The forward’s first match after his return from Covid was against Aston Villa on Boxing Day, where he came off the bench at half-time to inspire a comeback 3-1 win.
Speaking to Sky Sports after the victory, Lukaku spoke of his frustration at being stuck on the sidelines.
“I think I needed a performance like this today, it has been difficult as every player wants to play,” he said.
“The manager has his reasons but I kept working hard. Today it was good for us to win, and I am happy with my performance.”
Meanwhile, Tuchel said Lukaku’s 45 minutes against Villa went against medical advice and voiced his concerns over whether it would impact the striker’s return to full fitness.
Tuchel said: “He [Lukaku] had a very good performance, he was very helpful, but it’s not fair. He’s not ready for that even if he wants it.
“We just put the players in but we don’t know [what the impact is]. He was a game-changer today.
“There is no doubt he is super-important. Romelu will be a key player. Last time he started for us was in October, not because of quality or that we have any doubts we are better without him. He is unlucky to get injured.
“When he was struggling to come back in the schedule we have, he caught Covid. It [45 minutes] was more than the fitness and medical department recommended for him but we thought we could take the risk and be more offensive.”
Analysis: Which change is Lukaku referring to?
Sky Sports’ Gerard Brand
Lukaku’s main gripe seems to be with a “different formation”, but it’s difficult to see which change the Belgian is referring to. When Lukaku joined Chelsea, Tuchel was immediately asked what this would mean for the 3-4-2-1 system that helped them back into the top four and to Champions League glory.
Tuchel said in August: “We now have the chance also to play with two strikers, like they did at Inter with [Lukaku], or to continue with three strikers. We will see now how this works out.”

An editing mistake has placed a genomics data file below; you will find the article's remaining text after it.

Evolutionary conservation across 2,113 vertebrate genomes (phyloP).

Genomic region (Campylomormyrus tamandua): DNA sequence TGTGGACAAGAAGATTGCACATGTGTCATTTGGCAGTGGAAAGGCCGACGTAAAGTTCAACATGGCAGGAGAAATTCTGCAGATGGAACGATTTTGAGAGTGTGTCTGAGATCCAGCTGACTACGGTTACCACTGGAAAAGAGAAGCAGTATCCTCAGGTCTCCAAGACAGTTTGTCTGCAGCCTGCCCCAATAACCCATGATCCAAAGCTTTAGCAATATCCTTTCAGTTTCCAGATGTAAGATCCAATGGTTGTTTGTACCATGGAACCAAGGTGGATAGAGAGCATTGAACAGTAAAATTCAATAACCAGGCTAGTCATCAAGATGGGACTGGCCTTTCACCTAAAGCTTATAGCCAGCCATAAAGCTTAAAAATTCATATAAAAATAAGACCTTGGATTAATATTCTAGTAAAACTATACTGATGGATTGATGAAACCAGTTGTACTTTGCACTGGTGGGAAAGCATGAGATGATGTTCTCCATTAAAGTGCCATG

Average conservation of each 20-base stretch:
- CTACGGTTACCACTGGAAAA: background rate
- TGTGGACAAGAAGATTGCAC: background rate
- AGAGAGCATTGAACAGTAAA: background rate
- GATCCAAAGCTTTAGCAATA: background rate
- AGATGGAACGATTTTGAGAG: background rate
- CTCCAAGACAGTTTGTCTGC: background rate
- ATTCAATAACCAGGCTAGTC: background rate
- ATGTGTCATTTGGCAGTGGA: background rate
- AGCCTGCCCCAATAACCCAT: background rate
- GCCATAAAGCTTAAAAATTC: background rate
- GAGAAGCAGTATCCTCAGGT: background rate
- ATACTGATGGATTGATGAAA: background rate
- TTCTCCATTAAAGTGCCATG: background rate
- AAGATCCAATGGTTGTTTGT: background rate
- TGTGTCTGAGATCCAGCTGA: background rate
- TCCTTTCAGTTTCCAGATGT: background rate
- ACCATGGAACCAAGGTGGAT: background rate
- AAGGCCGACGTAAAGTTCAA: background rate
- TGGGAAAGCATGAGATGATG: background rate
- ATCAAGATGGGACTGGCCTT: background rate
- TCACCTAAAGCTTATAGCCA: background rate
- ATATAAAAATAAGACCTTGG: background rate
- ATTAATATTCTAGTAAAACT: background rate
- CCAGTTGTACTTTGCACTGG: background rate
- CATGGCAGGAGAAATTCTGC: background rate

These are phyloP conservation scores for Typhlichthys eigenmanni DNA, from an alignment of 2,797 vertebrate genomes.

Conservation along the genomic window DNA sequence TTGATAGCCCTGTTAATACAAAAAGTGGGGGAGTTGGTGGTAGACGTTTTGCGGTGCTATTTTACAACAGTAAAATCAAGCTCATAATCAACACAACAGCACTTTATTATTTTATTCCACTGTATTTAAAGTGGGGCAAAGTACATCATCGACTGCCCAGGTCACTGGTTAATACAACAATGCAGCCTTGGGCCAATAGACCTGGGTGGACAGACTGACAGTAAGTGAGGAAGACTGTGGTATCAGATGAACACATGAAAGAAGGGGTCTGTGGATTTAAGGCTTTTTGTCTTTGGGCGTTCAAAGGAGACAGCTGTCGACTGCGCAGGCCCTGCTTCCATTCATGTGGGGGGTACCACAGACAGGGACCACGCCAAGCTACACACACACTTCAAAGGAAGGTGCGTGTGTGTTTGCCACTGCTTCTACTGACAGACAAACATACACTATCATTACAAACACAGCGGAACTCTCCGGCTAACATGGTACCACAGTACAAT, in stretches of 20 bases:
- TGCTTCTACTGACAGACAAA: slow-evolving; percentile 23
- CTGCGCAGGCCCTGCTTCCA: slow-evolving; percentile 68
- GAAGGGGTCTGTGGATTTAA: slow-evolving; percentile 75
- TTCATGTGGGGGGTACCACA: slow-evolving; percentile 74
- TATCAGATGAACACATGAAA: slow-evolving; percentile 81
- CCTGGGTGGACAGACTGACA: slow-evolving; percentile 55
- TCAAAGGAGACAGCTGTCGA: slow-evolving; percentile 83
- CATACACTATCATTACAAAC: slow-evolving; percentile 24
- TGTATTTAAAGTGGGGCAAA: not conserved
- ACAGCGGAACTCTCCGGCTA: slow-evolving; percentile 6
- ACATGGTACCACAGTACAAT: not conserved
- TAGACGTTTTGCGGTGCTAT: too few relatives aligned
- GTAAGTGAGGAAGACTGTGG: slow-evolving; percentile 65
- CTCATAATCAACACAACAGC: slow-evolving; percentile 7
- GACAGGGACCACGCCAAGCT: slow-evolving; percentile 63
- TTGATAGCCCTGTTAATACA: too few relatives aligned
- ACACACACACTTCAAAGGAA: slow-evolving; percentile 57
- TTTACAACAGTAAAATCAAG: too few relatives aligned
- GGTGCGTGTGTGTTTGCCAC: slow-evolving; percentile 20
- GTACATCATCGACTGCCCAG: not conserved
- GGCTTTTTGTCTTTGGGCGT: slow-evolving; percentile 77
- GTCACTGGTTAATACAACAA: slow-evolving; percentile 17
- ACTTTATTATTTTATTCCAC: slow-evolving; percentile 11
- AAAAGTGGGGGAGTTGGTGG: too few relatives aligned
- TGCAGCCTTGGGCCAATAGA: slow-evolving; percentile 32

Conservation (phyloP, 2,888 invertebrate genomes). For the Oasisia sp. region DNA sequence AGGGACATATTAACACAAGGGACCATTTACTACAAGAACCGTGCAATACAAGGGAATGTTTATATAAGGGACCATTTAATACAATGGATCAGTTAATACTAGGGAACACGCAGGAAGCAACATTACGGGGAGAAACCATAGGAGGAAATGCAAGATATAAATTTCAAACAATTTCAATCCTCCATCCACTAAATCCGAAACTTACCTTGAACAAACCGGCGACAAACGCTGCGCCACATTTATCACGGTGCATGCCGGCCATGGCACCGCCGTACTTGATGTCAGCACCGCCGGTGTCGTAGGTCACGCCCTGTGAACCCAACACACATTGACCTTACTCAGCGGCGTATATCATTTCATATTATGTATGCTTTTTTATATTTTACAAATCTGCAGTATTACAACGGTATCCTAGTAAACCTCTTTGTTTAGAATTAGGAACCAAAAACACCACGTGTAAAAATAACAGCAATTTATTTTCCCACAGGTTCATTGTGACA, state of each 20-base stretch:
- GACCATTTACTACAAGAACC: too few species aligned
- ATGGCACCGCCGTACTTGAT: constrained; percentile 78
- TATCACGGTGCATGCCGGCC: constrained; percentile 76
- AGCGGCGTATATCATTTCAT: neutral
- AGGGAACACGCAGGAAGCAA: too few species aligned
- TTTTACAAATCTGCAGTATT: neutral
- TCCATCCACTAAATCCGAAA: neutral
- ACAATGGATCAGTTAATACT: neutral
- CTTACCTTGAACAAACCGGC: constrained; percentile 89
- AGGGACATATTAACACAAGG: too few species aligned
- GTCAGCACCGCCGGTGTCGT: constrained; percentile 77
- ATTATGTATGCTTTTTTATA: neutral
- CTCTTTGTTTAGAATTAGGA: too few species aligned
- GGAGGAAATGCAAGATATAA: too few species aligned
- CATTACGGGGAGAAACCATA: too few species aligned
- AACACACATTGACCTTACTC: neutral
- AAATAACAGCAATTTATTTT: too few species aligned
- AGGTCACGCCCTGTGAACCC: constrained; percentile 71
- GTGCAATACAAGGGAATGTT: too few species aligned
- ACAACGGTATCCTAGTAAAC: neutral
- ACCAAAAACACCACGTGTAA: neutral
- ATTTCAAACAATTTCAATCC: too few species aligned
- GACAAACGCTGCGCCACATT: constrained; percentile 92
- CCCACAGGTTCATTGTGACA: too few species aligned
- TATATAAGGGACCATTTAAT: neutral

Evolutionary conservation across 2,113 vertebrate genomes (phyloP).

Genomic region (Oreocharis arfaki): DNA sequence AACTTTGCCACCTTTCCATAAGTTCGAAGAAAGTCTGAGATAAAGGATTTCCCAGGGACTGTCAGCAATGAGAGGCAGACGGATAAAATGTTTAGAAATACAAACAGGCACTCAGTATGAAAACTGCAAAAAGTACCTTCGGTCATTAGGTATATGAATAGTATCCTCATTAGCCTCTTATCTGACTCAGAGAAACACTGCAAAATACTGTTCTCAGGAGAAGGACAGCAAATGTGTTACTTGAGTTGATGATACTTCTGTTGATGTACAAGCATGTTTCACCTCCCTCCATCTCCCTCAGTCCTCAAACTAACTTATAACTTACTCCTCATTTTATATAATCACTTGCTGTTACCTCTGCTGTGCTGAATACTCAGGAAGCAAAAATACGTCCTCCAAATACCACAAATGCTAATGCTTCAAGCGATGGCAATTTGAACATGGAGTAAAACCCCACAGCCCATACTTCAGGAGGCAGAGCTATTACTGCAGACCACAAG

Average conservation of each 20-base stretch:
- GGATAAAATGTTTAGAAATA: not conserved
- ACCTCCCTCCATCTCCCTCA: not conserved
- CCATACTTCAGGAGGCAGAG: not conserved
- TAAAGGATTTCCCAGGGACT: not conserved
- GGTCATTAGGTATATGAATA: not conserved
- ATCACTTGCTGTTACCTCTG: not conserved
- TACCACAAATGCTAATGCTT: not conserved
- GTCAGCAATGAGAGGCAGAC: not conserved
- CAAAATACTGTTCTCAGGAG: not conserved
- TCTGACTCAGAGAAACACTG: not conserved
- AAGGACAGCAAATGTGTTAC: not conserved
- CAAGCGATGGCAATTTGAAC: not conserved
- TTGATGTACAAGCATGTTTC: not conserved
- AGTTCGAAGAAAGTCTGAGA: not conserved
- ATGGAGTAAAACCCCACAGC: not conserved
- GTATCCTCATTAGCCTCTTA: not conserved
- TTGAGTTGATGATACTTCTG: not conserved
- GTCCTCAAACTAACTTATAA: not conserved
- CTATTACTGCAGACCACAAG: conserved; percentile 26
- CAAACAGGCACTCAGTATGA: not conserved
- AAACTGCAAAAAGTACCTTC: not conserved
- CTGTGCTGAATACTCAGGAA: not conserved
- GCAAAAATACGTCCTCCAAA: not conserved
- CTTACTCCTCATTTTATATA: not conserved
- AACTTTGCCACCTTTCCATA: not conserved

Was Lukaku promised a consistent strike partner in Timo Werner, someone to drop deep and do the dirty work while he worked the key areas in the penalty area and on the shoulder of the defender? For Inter, Lukaku had Lautaro Martinez or Alexis Sanchez beside him for practically the entire season, but for Chelsea that partnership role is unclear.
Lukaku and Werner have started only five times together this season, and only twice as a traditional front two. In the first of those two games, Lukaku and Werner were isolated in a 1-0 home defeat by Manchester City, and in the second they barely escaped Brentford with a 1-0 victory. Elsewhere, in Lukaku’s absence, Werner has been given opportunities to find form, but hasn’t grasped it, and Tuchel has more than often opted for a front three.
After returning from injury in late November, Lukaku was given only chunks of minutes – eight against Man Utd, 21 against Watford, 45 against West Ham and three against Leeds – opting to play a false nine in Kai Havertz on several occasions.
Tuchel will of course claim he has been protecting his £90m signing on his return from injury, but like any player, Lukaku wants to be on the pitch as much as possible. He said after the win at Villa on Boxing Day: “I think I needed a performance like this today, it has been difficult as every player wants to play. The manager has his reasons but I kept working hard.”